Game Audio Design Templates

This week I’m going to try something a little different. Instead of recording I’m going to talk a bit about session templates as they relate to game audio sound design. First we’ll talk about why templates are good and how they help your workflow and then I’ll take you through one of my standard templates.

When I was first starting out, a designer much wiser than I told me, “Keep your sessions neat. If you die tonight, someone should be open it up and start working tomorrow.” It didn’t really dawn on me how true that was until I was handed a session that could only have been created by a complete and utter moron (or someone who just didn’t care/know any better). Mono and stereo tracks mixed together, insert effects all over the place, sends on a few random tracks to an effect track buried in the middle of other tracks, summing buses fed by tracks seemingly selected at random. I found myself thinking, “It would be easier for me to start from scratch than to figure out the organization.”

In the daily hubub of the game world, there’s no time to sit down and figure out what the heck someone else was doing. Even worse is coming back to a session you made 6 or 12 or 18 months later to make revisions only to find out that it was you, you moron, who left yourself a gigantic mess that makes no sense. Having a standard template, or set of similar templates gives you a number of advantages, all of them time-savers. First, there’s the setup, or lack of setup.
Game Audio Sound Design Template Signal Flow
Also, you can move things between sessions by quickly importing tracks (that will obviously work in your new, templated session). Finally, and most important, is the ability to come back to a session years after the fact and be able to pick up (mostly) right where you left off.

The diagram to the left is what I have come up with over many, many revisions during my last 12,000+ hours of game audio fun.

So how does it work? Rectangles are Audio Tracks and rounded rectangles are Buses. There are four components: FX Tracks, AUX Tracks, Effect Sends, and a Record Track. The signal flow goes from FX Track->AUX Track->Aux ALL->Output. Each FX Track also has a (or many) send(s), and that chain goes FX Track->Send->Aux ALL->Output. Finally, there is a send from the Aux ALL->Record Track. (Aux ALL->Output is not shown in the diagram.)

The FX Tracks hold the actual sounds and are divided into small sub-groups. You can see the A and B groups in the diagram. I have groups set up through E in my template and will import as many as I think I’ll need (usually through D). This grouping allows for easy organization, where similar elements can be placed in nearby tracks. It’s also convenient because insert effects can be applied to small groups of tracks at the same time by sticking them on the Aux tracks. Want to apply an EQ to a group of your sounds? Place them all in FXA tracks and put the effect on the AUX A bus.

At the same time an effect can be inserted on a single track while the Aux ALL bus allows effect inserts to be thrown over the entire session.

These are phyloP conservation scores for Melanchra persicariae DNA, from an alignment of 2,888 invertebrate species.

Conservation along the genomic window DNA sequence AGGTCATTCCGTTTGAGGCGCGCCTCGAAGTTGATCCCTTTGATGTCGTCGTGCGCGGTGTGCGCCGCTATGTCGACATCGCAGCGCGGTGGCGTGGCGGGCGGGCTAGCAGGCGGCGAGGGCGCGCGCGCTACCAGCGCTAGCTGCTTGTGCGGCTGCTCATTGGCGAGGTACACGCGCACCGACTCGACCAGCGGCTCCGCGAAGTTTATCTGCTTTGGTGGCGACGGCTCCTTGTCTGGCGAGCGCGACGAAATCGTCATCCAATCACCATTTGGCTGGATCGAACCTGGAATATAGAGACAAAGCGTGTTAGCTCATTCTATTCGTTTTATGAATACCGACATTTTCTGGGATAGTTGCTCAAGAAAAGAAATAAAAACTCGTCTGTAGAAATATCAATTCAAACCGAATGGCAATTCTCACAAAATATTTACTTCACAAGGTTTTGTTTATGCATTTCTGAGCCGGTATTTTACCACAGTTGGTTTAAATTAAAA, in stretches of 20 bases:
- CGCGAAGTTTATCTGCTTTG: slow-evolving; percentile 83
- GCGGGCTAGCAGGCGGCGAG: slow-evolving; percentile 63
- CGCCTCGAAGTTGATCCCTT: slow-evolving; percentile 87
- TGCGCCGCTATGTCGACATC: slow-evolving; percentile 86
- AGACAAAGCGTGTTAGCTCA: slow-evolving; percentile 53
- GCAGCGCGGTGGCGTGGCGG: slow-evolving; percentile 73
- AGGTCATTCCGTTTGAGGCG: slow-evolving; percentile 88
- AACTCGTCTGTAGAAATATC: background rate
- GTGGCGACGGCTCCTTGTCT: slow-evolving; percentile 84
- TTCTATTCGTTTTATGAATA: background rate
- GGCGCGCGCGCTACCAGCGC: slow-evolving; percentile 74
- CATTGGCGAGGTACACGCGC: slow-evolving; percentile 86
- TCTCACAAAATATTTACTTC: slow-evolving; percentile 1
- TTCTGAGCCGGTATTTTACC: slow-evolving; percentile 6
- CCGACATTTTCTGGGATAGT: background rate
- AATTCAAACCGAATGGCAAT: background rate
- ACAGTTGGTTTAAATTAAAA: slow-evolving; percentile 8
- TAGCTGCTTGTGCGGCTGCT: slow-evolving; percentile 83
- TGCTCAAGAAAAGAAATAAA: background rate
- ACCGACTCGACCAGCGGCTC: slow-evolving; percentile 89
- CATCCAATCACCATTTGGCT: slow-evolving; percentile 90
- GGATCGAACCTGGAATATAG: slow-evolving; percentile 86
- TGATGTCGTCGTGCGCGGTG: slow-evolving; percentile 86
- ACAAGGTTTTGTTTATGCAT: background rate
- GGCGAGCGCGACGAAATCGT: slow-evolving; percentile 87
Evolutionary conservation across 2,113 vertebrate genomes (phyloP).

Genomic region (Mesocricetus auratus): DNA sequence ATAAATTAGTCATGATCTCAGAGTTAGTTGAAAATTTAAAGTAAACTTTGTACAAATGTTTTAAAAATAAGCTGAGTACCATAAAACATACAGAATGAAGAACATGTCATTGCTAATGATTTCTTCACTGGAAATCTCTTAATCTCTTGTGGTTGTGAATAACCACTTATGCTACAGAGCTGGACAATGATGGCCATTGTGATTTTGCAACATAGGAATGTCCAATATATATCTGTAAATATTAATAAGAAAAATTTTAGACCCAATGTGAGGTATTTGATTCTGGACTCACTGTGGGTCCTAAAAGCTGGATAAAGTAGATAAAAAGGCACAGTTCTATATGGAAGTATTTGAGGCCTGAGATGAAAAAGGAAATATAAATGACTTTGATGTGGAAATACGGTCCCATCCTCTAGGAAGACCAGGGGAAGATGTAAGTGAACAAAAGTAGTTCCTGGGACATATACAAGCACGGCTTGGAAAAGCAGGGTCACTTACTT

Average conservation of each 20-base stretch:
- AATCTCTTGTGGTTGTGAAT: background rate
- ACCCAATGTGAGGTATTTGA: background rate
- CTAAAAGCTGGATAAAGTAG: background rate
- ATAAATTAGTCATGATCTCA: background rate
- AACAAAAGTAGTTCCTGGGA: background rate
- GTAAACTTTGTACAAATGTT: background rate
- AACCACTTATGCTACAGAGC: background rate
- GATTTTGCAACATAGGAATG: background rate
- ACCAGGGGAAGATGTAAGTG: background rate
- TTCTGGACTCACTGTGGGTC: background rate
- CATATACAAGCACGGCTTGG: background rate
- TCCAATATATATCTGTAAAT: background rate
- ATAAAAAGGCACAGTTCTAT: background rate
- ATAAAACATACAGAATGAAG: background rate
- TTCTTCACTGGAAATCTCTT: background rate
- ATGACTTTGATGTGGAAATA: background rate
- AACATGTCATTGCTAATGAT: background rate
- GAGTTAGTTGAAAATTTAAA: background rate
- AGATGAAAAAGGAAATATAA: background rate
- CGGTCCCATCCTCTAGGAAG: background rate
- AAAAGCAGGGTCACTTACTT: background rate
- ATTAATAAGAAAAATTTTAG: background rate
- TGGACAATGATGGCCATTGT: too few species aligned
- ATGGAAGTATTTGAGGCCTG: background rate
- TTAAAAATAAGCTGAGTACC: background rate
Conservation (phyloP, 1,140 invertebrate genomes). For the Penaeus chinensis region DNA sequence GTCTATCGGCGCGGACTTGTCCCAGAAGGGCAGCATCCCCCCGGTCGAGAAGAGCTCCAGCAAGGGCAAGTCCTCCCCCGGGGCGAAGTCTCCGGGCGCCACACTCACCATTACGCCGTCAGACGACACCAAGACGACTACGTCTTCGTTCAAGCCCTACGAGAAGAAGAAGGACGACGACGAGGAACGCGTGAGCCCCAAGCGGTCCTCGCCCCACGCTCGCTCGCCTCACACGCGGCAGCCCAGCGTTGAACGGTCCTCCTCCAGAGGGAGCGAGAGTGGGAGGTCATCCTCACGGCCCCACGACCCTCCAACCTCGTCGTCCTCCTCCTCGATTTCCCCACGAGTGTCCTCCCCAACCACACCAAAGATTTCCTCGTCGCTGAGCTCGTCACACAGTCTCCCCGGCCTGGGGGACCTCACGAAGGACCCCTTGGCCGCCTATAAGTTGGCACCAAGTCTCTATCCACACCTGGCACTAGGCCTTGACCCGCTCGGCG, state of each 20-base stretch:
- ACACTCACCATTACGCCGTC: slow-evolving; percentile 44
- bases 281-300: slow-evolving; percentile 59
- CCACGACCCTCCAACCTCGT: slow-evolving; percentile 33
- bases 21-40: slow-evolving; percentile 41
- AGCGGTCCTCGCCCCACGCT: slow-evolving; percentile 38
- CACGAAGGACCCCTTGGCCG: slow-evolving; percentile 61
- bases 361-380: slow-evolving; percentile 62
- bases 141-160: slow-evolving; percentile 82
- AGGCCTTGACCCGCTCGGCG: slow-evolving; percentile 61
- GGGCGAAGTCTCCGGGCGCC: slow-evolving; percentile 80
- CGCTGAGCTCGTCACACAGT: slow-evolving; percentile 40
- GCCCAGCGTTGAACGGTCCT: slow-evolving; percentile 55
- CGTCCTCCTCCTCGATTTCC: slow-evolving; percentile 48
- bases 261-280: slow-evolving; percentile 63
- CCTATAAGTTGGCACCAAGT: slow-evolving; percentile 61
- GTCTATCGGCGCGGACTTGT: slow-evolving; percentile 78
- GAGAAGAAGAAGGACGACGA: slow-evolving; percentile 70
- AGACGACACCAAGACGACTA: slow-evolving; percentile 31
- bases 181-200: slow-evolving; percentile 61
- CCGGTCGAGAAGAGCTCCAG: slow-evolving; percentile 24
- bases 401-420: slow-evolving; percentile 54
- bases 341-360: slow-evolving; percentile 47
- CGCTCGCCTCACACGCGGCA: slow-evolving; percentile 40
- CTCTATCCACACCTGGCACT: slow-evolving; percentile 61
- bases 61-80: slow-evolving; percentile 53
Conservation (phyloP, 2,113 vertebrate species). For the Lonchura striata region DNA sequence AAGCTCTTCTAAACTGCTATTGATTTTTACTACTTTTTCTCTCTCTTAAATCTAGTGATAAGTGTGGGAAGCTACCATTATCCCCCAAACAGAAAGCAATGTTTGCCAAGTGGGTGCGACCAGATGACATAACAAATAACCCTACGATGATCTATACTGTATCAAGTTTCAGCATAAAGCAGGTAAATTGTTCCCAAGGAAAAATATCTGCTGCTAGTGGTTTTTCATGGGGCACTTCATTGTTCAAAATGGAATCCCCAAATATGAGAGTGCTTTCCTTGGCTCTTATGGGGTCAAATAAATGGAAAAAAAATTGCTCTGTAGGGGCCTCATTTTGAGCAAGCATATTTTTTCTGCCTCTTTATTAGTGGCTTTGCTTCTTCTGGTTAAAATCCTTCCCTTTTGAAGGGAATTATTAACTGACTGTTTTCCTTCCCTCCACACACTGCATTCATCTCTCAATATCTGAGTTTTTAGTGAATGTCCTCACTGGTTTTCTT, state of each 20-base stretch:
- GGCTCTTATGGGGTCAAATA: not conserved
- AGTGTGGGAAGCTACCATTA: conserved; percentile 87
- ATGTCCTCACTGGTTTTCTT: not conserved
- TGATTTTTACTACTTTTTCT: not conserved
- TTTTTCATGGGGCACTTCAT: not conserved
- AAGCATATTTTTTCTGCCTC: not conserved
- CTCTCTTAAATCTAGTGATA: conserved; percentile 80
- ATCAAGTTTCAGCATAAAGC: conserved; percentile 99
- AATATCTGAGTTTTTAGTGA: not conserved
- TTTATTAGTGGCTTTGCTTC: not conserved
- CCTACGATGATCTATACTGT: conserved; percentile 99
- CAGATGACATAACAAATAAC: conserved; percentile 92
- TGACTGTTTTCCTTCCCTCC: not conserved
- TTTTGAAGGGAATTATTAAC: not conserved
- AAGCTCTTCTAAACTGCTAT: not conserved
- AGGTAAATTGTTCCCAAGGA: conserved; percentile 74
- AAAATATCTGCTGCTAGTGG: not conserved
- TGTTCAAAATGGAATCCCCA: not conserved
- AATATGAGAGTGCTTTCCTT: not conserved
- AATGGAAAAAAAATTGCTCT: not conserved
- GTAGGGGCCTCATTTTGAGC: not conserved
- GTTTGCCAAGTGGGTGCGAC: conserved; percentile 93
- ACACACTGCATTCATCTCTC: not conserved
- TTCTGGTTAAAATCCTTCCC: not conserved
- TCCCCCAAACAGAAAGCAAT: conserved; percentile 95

Effect sends allow more flexibility than the AUX Inserts. I often use these for an encompassing reverb, where I want each element to have a different level sent to the verb for each sound. Each FX Track comes with sends already set up but disabled (ctrl-command click). This keeps everything ready to go but does not eat into the CPU resources until necessary.

Finally there is the Record Track. This comes in handy in many situations. Once I have finished an effect, I will stick the final version, muted, up on the record track. This just makes things easier from an organizational standpoint. When I come back to the session later, I know exactly which setup belongs to which asset.

The record track also works as a scratch palette. If I’m experimenting with a chain of effects or combination of material, I can quickly arm the track and record the output. This has netted me a lot of interesting sounds and textures that would have otherwise been lost to the void.

The record track can also be used to mix down the final sound. While the debate about whether this method or Bounce to Disk sounds better, I’m not going to touch it. You can do what you feel is best. (And honestly, I can’t tell the difference. If you can, more power to you.)

This basic setup works for mono, stereo, quad, mono to stereo, mono to surround, stereo to surround, mono + stereo to stereo, mono + stereo to surround, almost any configuration you can think of. I use a close variation of it for cut-to-picture projects (more tracks in a group, groups labeled by element such as BG, Hard FX, etc.). I’ve found that this setup, along with a well labeled I/O setup (that matches my track/bus/send labeling) keeps me designing sounds instead of organizing and reorganizing my session. And that’s why we do this job in the first place, to be creative.

I’ve included my basic mono template for you to download and play with. Enjoy!